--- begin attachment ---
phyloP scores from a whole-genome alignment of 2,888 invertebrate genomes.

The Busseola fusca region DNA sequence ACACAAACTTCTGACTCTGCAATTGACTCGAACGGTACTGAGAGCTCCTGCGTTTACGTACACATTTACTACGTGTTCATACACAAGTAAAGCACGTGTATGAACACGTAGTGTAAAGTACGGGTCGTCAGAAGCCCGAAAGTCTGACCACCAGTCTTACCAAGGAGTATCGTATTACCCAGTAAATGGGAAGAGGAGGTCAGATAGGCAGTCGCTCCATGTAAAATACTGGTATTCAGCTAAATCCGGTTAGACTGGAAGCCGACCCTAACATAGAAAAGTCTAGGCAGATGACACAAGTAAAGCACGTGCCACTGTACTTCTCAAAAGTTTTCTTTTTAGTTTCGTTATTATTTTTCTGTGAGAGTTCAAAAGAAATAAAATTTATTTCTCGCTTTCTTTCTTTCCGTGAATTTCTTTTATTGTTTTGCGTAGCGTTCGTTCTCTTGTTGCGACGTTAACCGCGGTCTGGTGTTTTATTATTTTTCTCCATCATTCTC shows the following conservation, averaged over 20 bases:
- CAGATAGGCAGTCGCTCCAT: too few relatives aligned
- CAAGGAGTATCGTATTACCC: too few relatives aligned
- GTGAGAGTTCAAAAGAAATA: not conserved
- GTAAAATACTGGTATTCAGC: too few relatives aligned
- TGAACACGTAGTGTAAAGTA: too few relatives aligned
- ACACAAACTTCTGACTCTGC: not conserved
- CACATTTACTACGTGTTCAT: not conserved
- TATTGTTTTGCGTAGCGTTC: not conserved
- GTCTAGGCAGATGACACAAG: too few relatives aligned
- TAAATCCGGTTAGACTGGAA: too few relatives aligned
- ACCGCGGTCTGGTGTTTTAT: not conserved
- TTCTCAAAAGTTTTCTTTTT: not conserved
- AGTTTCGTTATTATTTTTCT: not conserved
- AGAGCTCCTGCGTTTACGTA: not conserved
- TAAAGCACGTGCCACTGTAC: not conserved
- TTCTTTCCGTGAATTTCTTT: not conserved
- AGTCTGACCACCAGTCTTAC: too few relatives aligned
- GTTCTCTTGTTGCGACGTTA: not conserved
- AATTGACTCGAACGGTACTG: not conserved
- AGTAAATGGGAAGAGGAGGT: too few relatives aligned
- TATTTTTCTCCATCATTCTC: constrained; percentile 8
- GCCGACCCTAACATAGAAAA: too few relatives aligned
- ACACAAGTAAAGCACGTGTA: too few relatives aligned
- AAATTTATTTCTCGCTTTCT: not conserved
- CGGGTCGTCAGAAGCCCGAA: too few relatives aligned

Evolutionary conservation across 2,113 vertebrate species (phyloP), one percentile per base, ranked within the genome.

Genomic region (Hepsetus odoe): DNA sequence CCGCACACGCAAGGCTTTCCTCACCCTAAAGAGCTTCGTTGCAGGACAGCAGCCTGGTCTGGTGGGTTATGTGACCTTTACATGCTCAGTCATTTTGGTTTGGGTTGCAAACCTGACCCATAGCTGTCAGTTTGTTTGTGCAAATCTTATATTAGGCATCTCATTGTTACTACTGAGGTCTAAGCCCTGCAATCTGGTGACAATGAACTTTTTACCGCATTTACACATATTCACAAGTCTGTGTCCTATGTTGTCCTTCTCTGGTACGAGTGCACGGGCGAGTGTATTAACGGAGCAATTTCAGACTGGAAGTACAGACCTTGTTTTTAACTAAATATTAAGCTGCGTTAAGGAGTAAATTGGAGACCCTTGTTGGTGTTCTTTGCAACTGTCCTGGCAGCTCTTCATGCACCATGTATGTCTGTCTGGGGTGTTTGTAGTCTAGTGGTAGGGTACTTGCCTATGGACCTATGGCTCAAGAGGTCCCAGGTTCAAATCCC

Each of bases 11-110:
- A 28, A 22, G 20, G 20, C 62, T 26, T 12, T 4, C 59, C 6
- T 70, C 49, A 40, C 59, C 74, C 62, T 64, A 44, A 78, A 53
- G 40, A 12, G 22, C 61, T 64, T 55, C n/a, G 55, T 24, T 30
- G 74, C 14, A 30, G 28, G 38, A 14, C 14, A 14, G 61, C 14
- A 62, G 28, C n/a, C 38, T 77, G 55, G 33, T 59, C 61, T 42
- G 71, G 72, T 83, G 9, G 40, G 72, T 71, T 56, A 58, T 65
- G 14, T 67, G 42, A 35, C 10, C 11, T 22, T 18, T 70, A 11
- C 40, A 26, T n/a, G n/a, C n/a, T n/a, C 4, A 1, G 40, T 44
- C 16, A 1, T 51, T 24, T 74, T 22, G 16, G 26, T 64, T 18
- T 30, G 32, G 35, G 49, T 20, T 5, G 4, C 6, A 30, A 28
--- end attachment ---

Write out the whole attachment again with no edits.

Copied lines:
phyloP scores from a whole-genome alignment of 2,888 invertebrate genomes.

The Busseola fusca region DNA sequence ACACAAACTTCTGACTCTGCAATTGACTCGAACGGTACTGAGAGCTCCTGCGTTTACGTACACATTTACTACGTGTTCATACACAAGTAAAGCACGTGTATGAACACGTAGTGTAAAGTACGGGTCGTCAGAAGCCCGAAAGTCTGACCACCAGTCTTACCAAGGAGTATCGTATTACCCAGTAAATGGGAAGAGGAGGTCAGATAGGCAGTCGCTCCATGTAAAATACTGGTATTCAGCTAAATCCGGTTAGACTGGAAGCCGACCCTAACATAGAAAAGTCTAGGCAGATGACACAAGTAAAGCACGTGCCACTGTACTTCTCAAAAGTTTTCTTTTTAGTTTCGTTATTATTTTTCTGTGAGAGTTCAAAAGAAATAAAATTTATTTCTCGCTTTCTTTCTTTCCGTGAATTTCTTTTATTGTTTTGCGTAGCGTTCGTTCTCTTGTTGCGACGTTAACCGCGGTCTGGTGTTTTATTATTTTTCTCCATCATTCTC shows the following conservation, averaged over 20 bases:
- CAGATAGGCAGTCGCTCCAT: too few relatives aligned
- CAAGGAGTATCGTATTACCC: too few relatives aligned
- GTGAGAGTTCAAAAGAAATA: not conserved
- GTAAAATACTGGTATTCAGC: too few relatives aligned
- TGAACACGTAGTGTAAAGTA: too few relatives aligned
- ACACAAACTTCTGACTCTGC: not conserved
- CACATTTACTACGTGTTCAT: not conserved
- TATTGTTTTGCGTAGCGTTC: not conserved
- GTCTAGGCAGATGACACAAG: too few relatives aligned
- TAAATCCGGTTAGACTGGAA: too few relatives aligned
- ACCGCGGTCTGGTGTTTTAT: not conserved
- TTCTCAAAAGTTTTCTTTTT: not conserved
- AGTTTCGTTATTATTTTTCT: not conserved
- AGAGCTCCTGCGTTTACGTA: not conserved
- TAAAGCACGTGCCACTGTAC: not conserved
- TTCTTTCCGTGAATTTCTTT: not conserved
- AGTCTGACCACCAGTCTTAC: too few relatives aligned
- GTTCTCTTGTTGCGACGTTA: not conserved
- AATTGACTCGAACGGTACTG: not conserved
- AGTAAATGGGAAGAGGAGGT: too few relatives aligned
- TATTTTTCTCCATCATTCTC: constrained; percentile 8
- GCCGACCCTAACATAGAAAA: too few relatives aligned
- ACACAAGTAAAGCACGTGTA: too few relatives aligned
- AAATTTATTTCTCGCTTTCT: not conserved
- CGGGTCGTCAGAAGCCCGAA: too few relatives aligned

Evolutionary conservation across 2,113 vertebrate species (phyloP), one percentile per base, ranked within the genome.

Genomic region (Hepsetus odoe): DNA sequence CCGCACACGCAAGGCTTTCCTCACCCTAAAGAGCTTCGTTGCAGGACAGCAGCCTGGTCTGGTGGGTTATGTGACCTTTACATGCTCAGTCATTTTGGTTTGGGTTGCAAACCTGACCCATAGCTGTCAGTTTGTTTGTGCAAATCTTATATTAGGCATCTCATTGTTACTACTGAGGTCTAAGCCCTGCAATCTGGTGACAATGAACTTTTTACCGCATTTACACATATTCACAAGTCTGTGTCCTATGTTGTCCTTCTCTGGTACGAGTGCACGGGCGAGTGTATTAACGGAGCAATTTCAGACTGGAAGTACAGACCTTGTTTTTAACTAAATATTAAGCTGCGTTAAGGAGTAAATTGGAGACCCTTGTTGGTGTTCTTTGCAACTGTCCTGGCAGCTCTTCATGCACCATGTATGTCTGTCTGGGGTGTTTGTAGTCTAGTGGTAGGGTACTTGCCTATGGACCTATGGCTCAAGAGGTCCCAGGTTCAAATCCC

Each of bases 11-110:
- A 28, A 22, G 20, G 20, C 62, T 26, T 12, T 4, C 59, C 6
- T 70, C 49, A 40, C 59, C 74, C 62, T 64, A 44, A 78, A 53
- G 40, A 12, G 22, C 61, T 64, T 55, C n/a, G 55, T 24, T 30
- G 74, C 14, A 30, G 28, G 38, A 14, C 14, A 14, G 61, C 14
- A 62, G 28, C n/a, C 38, T 77, G 55, G 33, T 59, C 61, T 42
- G 71, G 72, T 83, G 9, G 40, G 72, T 71, T 56, A 58, T 65
- G 14, T 67, G 42, A 35, C 10, C 11, T 22, T 18, T 70, A 11
- C 40, A 26, T n/a, G n/a, C n/a, T n/a, C 4, A 1, G 40, T 44
- C 16, A 1, T 51, T 24, T 74, T 22, G 16, G 26, T 64, T 18
- T 30, G 32, G 35, G 49, T 20, T 5, G 4, C 6, A 30, A 28